Kolobos (USA, 1999)
If The Seventh Victim, which I discussed last week, is an example of a film undermined by cuts, Kolobos is a film that went in the opposite direction. It might have been little more than an average if imaginative slasher film had the directors not made a terrible mistake: they misjudged how long the running time of the footage they’d shot would be once edited, and found themselves with a film that was too short for a feature. In desperation they drafted in some writers and quickly shot a framing sequence to pad out the running time, and in doing so transformed their film into a nightmarish, ambiguous American giallo, playing games with identity and memory that resonate through the rest of the film.
Kolobos drops us in at the deep end, showing events from the perspective of a young woman named Kyra as she staggers through a rainstorm, badly injured, before being run down by a car. Once she has been admitted to hospital, we learn that Kyra has a history of mental illness and self-harm, including at least one suicide attempt. While under anaesthetic, she mutters the word “Kolobos”, although no one knows why. As Kyra begins to recover, we flash back to the events that led her here, and this is where the original film begins.
The core of Kolobos follows a group of five young adults who sign up to make what is described as an experimental film, but more resembles the TV series Big Brother. They are to share a large, well-furnished house, with surveillance cameras recording their every move. Of course, as this is a horror film, there is more to their situation than good, wholesome voyeurism, and it doesn’t take long for things to turn bloody. This section of Kolobos is eerily similar to another Big Brother-themed slasher, My Little Eye, which Kolobos pre-dates by three years.
The main thing that stops the middle of Kolobos from feeling like just another slasher film is that Kyra, our point-of-view character, has an unspecified psychotic illness that gives her delusions. This means that we are often unsure of whether we can trust what we see, and whether Kyra is hallucinating, being gaslighted or has some other, more sinister role in events. The disorientation this causes adds a degree of paranoia and unreality to events, making the film significantly more interesting.
The flipside to this is that while Kyra’s mental health problems are portrayed sympathetically in the early parts of the film, they mutate into more typical horror movie fare as the story progresses. The reaction when her roommate discovers Kyra’s medication comes across as shallow and bigoted, and this prejudice becomes more uncomfortable when the other housemates discover some of Kyra’s artwork, which depicts various violent and gruesome scenes. As the film goes on, we are faced with the increasing likelihood that these prejudices may be correct, that the other characters were right to instinctively fear Kyra. If anything undermined my enjoyment of Kolobos, it was this, and I had to remind myself that expecting sympathetic portrayals of mental health problems in a horror film is pretty insane in itself.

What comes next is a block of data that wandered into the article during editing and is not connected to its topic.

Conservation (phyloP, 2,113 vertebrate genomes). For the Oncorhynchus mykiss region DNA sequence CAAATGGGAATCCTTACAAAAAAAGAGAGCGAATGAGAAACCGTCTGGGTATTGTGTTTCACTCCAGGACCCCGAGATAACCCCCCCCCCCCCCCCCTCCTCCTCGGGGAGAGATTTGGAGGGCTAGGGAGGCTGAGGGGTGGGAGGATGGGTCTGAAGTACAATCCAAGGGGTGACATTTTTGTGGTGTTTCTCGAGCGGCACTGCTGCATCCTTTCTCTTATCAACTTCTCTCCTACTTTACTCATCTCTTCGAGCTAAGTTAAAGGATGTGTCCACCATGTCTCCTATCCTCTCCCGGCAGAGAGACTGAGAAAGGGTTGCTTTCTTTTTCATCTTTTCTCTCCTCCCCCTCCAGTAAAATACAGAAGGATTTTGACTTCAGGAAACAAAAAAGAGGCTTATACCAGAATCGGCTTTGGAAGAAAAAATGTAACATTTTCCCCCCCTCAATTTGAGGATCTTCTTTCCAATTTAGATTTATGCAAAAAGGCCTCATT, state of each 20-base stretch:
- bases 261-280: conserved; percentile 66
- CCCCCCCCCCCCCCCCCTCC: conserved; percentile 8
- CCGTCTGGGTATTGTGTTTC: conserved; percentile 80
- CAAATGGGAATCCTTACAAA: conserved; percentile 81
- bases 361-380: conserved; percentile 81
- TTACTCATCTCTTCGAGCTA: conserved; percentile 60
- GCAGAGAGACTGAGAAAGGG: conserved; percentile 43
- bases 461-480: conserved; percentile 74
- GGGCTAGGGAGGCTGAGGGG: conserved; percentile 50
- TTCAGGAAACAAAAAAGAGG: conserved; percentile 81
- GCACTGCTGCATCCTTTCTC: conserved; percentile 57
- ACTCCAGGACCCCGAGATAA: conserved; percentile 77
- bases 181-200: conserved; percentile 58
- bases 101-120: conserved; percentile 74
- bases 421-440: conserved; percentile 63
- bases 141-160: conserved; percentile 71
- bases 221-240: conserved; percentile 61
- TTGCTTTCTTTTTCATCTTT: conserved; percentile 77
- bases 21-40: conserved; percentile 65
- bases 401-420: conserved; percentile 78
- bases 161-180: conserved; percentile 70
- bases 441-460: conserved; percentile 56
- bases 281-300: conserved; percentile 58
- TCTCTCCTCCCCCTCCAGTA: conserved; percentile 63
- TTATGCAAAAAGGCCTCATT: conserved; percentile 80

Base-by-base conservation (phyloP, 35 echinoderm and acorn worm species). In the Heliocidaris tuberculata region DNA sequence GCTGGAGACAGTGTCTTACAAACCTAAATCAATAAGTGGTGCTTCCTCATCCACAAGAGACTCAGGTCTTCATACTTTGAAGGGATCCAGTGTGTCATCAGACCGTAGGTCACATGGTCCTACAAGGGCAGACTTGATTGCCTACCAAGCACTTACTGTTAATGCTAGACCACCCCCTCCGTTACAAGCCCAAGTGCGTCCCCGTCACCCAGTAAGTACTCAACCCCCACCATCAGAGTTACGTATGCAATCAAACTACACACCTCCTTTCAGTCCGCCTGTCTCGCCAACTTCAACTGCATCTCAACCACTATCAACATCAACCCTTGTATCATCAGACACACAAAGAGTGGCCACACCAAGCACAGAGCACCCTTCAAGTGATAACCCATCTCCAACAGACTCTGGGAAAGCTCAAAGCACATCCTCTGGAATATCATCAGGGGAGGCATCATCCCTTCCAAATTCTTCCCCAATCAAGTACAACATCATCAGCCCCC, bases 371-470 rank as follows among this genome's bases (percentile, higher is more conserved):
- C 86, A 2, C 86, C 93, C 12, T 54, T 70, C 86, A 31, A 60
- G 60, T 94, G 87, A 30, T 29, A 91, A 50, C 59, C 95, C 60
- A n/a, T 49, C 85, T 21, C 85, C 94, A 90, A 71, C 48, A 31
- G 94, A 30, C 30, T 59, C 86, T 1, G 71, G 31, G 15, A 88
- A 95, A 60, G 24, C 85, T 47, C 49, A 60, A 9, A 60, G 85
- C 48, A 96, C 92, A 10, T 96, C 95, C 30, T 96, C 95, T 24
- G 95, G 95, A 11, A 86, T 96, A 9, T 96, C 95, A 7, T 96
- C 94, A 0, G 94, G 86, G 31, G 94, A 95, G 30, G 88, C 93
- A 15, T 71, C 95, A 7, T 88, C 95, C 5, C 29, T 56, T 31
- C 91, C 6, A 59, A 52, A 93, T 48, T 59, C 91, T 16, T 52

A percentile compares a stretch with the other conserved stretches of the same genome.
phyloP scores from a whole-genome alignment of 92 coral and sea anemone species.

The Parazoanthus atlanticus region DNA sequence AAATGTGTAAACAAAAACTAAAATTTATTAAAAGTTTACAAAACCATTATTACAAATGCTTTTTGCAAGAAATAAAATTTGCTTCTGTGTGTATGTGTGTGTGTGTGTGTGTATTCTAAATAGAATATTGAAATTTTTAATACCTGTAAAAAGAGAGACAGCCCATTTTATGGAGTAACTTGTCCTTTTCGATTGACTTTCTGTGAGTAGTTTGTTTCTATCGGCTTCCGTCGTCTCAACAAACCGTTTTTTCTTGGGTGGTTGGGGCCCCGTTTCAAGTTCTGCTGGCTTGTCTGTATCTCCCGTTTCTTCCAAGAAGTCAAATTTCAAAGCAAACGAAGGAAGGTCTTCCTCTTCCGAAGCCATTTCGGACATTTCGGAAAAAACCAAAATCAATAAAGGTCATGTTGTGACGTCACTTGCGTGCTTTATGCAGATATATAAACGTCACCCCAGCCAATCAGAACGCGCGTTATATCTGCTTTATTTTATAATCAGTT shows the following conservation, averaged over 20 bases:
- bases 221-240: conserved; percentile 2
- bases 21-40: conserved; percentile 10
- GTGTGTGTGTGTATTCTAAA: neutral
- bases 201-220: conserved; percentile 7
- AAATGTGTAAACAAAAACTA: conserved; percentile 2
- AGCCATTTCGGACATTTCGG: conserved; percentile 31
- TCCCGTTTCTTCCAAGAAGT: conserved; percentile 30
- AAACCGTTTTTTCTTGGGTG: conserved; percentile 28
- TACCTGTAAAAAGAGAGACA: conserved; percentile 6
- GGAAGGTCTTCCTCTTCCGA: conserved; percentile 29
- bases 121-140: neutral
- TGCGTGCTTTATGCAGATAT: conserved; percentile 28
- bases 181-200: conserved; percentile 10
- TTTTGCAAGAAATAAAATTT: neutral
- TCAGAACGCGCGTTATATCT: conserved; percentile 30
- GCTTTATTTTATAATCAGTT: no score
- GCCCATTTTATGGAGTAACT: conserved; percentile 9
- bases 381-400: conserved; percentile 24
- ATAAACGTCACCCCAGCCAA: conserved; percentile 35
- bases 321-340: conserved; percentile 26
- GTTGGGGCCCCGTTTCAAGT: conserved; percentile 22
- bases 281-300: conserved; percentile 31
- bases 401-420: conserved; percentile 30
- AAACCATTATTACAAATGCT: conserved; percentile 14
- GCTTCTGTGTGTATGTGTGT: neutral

The characters with whom Kyra finds herself sharing the house are, on the whole, petty, superficial and self-centred. This is not to say they’re completely unlikeable; their faults make them more textured than the average slasher film victim, and there is a degree of humour and mockery to their depictions that helps us bond with them. These foibles provide plenty of entertainment as Erica, an egotistical aspiring actress, screens various terrible slasher films she has made for the rest of her housemates. Anyone who has watched bad horror films with friends for the sheer pleasure of mocking them will find much to identify with in this scene.
What elevates Kolobos for me, above all other factors, is the final ten or so minutes. These are part of the extra footage shot to pad the running time, and the ending they impose is a dreamy, unreal thing that reminds me of Argento in his prime (a comparison bolstered by a soundtrack which echoes that of Suspiria). This added ending provides a fresh interpretation of the events that have gone before that makes them stranger and more ambiguous. Given how unmemorable Kolobos may have been without this addition, more horror films should have these kinds of production troubles.